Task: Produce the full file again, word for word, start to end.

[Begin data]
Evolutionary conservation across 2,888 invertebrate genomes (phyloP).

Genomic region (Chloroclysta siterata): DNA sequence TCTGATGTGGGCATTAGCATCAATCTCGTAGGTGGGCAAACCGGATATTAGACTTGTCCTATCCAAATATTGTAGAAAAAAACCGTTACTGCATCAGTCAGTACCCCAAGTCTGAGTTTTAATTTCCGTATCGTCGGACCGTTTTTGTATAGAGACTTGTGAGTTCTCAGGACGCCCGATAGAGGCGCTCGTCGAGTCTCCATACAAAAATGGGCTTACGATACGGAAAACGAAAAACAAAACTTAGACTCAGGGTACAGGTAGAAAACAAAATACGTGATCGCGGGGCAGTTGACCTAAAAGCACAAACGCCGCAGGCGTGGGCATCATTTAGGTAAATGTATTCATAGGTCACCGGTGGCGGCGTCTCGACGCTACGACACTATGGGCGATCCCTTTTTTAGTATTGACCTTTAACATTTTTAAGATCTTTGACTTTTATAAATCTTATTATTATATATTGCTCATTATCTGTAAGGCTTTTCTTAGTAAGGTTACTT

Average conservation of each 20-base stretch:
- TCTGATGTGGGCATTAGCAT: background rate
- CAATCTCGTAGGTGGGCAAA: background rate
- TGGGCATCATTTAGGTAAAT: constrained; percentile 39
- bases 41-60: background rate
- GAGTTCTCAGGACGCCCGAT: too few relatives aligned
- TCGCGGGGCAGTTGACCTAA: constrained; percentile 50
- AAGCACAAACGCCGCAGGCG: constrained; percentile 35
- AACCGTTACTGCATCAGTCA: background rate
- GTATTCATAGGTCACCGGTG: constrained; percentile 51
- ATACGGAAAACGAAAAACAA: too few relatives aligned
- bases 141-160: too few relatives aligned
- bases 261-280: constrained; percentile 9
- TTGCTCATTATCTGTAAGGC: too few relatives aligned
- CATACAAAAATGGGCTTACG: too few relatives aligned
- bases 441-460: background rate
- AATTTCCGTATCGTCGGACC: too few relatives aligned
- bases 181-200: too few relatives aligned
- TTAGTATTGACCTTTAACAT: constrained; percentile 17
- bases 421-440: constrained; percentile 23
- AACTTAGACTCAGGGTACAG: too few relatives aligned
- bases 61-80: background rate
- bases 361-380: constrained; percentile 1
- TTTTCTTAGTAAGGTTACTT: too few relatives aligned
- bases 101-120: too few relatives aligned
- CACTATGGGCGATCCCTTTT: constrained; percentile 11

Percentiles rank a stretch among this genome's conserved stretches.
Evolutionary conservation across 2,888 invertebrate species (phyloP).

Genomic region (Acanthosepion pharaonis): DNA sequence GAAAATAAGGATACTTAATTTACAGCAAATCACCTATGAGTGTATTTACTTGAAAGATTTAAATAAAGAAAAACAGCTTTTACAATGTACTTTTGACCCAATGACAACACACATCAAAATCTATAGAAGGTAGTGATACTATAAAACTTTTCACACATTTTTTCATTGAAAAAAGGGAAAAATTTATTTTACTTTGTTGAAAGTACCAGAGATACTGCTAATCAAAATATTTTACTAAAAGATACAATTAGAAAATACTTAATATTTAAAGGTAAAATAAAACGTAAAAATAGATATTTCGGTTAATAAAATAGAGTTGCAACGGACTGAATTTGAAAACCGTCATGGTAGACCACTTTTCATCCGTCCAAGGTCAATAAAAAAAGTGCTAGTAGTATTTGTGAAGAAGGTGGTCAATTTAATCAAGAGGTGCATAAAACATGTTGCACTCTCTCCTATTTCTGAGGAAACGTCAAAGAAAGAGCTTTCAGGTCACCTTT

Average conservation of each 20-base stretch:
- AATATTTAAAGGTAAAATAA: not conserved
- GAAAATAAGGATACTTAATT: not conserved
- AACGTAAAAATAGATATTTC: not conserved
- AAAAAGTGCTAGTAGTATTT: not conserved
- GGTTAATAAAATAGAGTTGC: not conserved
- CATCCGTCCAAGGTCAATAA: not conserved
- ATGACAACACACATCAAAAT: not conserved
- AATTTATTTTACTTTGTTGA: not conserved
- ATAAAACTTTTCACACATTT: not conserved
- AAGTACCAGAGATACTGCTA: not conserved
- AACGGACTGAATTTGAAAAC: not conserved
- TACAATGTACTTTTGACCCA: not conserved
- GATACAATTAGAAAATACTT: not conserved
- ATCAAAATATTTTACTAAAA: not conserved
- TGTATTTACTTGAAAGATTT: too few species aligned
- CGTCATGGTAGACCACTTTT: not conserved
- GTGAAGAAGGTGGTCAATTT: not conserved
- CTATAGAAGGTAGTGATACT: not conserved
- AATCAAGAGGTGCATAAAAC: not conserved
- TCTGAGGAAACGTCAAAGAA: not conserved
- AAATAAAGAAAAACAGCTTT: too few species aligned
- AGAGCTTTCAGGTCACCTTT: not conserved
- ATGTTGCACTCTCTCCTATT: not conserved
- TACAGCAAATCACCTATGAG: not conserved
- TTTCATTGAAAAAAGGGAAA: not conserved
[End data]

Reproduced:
Evolutionary conservation across 2,888 invertebrate genomes (phyloP).

Genomic region (Chloroclysta siterata): DNA sequence TCTGATGTGGGCATTAGCATCAATCTCGTAGGTGGGCAAACCGGATATTAGACTTGTCCTATCCAAATATTGTAGAAAAAAACCGTTACTGCATCAGTCAGTACCCCAAGTCTGAGTTTTAATTTCCGTATCGTCGGACCGTTTTTGTATAGAGACTTGTGAGTTCTCAGGACGCCCGATAGAGGCGCTCGTCGAGTCTCCATACAAAAATGGGCTTACGATACGGAAAACGAAAAACAAAACTTAGACTCAGGGTACAGGTAGAAAACAAAATACGTGATCGCGGGGCAGTTGACCTAAAAGCACAAACGCCGCAGGCGTGGGCATCATTTAGGTAAATGTATTCATAGGTCACCGGTGGCGGCGTCTCGACGCTACGACACTATGGGCGATCCCTTTTTTAGTATTGACCTTTAACATTTTTAAGATCTTTGACTTTTATAAATCTTATTATTATATATTGCTCATTATCTGTAAGGCTTTTCTTAGTAAGGTTACTT

Average conservation of each 20-base stretch:
- TCTGATGTGGGCATTAGCAT: background rate
- CAATCTCGTAGGTGGGCAAA: background rate
- TGGGCATCATTTAGGTAAAT: constrained; percentile 39
- bases 41-60: background rate
- GAGTTCTCAGGACGCCCGAT: too few relatives aligned
- TCGCGGGGCAGTTGACCTAA: constrained; percentile 50
- AAGCACAAACGCCGCAGGCG: constrained; percentile 35
- AACCGTTACTGCATCAGTCA: background rate
- GTATTCATAGGTCACCGGTG: constrained; percentile 51
- ATACGGAAAACGAAAAACAA: too few relatives aligned
- bases 141-160: too few relatives aligned
- bases 261-280: constrained; percentile 9
- TTGCTCATTATCTGTAAGGC: too few relatives aligned
- CATACAAAAATGGGCTTACG: too few relatives aligned
- bases 441-460: background rate
- AATTTCCGTATCGTCGGACC: too few relatives aligned
- bases 181-200: too few relatives aligned
- TTAGTATTGACCTTTAACAT: constrained; percentile 17
- bases 421-440: constrained; percentile 23
- AACTTAGACTCAGGGTACAG: too few relatives aligned
- bases 61-80: background rate
- bases 361-380: constrained; percentile 1
- TTTTCTTAGTAAGGTTACTT: too few relatives aligned
- bases 101-120: too few relatives aligned
- CACTATGGGCGATCCCTTTT: constrained; percentile 11

Percentiles rank a stretch among this genome's conserved stretches.
Evolutionary conservation across 2,888 invertebrate species (phyloP).

Genomic region (Acanthosepion pharaonis): DNA sequence GAAAATAAGGATACTTAATTTACAGCAAATCACCTATGAGTGTATTTACTTGAAAGATTTAAATAAAGAAAAACAGCTTTTACAATGTACTTTTGACCCAATGACAACACACATCAAAATCTATAGAAGGTAGTGATACTATAAAACTTTTCACACATTTTTTCATTGAAAAAAGGGAAAAATTTATTTTACTTTGTTGAAAGTACCAGAGATACTGCTAATCAAAATATTTTACTAAAAGATACAATTAGAAAATACTTAATATTTAAAGGTAAAATAAAACGTAAAAATAGATATTTCGGTTAATAAAATAGAGTTGCAACGGACTGAATTTGAAAACCGTCATGGTAGACCACTTTTCATCCGTCCAAGGTCAATAAAAAAAGTGCTAGTAGTATTTGTGAAGAAGGTGGTCAATTTAATCAAGAGGTGCATAAAACATGTTGCACTCTCTCCTATTTCTGAGGAAACGTCAAAGAAAGAGCTTTCAGGTCACCTTT

Average conservation of each 20-base stretch:
- AATATTTAAAGGTAAAATAA: not conserved
- GAAAATAAGGATACTTAATT: not conserved
- AACGTAAAAATAGATATTTC: not conserved
- AAAAAGTGCTAGTAGTATTT: not conserved
- GGTTAATAAAATAGAGTTGC: not conserved
- CATCCGTCCAAGGTCAATAA: not conserved
- ATGACAACACACATCAAAAT: not conserved
- AATTTATTTTACTTTGTTGA: not conserved
- ATAAAACTTTTCACACATTT: not conserved
- AAGTACCAGAGATACTGCTA: not conserved
- AACGGACTGAATTTGAAAAC: not conserved
- TACAATGTACTTTTGACCCA: not conserved
- GATACAATTAGAAAATACTT: not conserved
- ATCAAAATATTTTACTAAAA: not conserved
- TGTATTTACTTGAAAGATTT: too few species aligned
- CGTCATGGTAGACCACTTTT: not conserved
- GTGAAGAAGGTGGTCAATTT: not conserved
- CTATAGAAGGTAGTGATACT: not conserved
- AATCAAGAGGTGCATAAAAC: not conserved
- TCTGAGGAAACGTCAAAGAA: not conserved
- AAATAAAGAAAAACAGCTTT: too few species aligned
- AGAGCTTTCAGGTCACCTTT: not conserved
- ATGTTGCACTCTCTCCTATT: not conserved
- TACAGCAAATCACCTATGAG: not conserved
- TTTCATTGAAAAAAGGGAAA: not conserved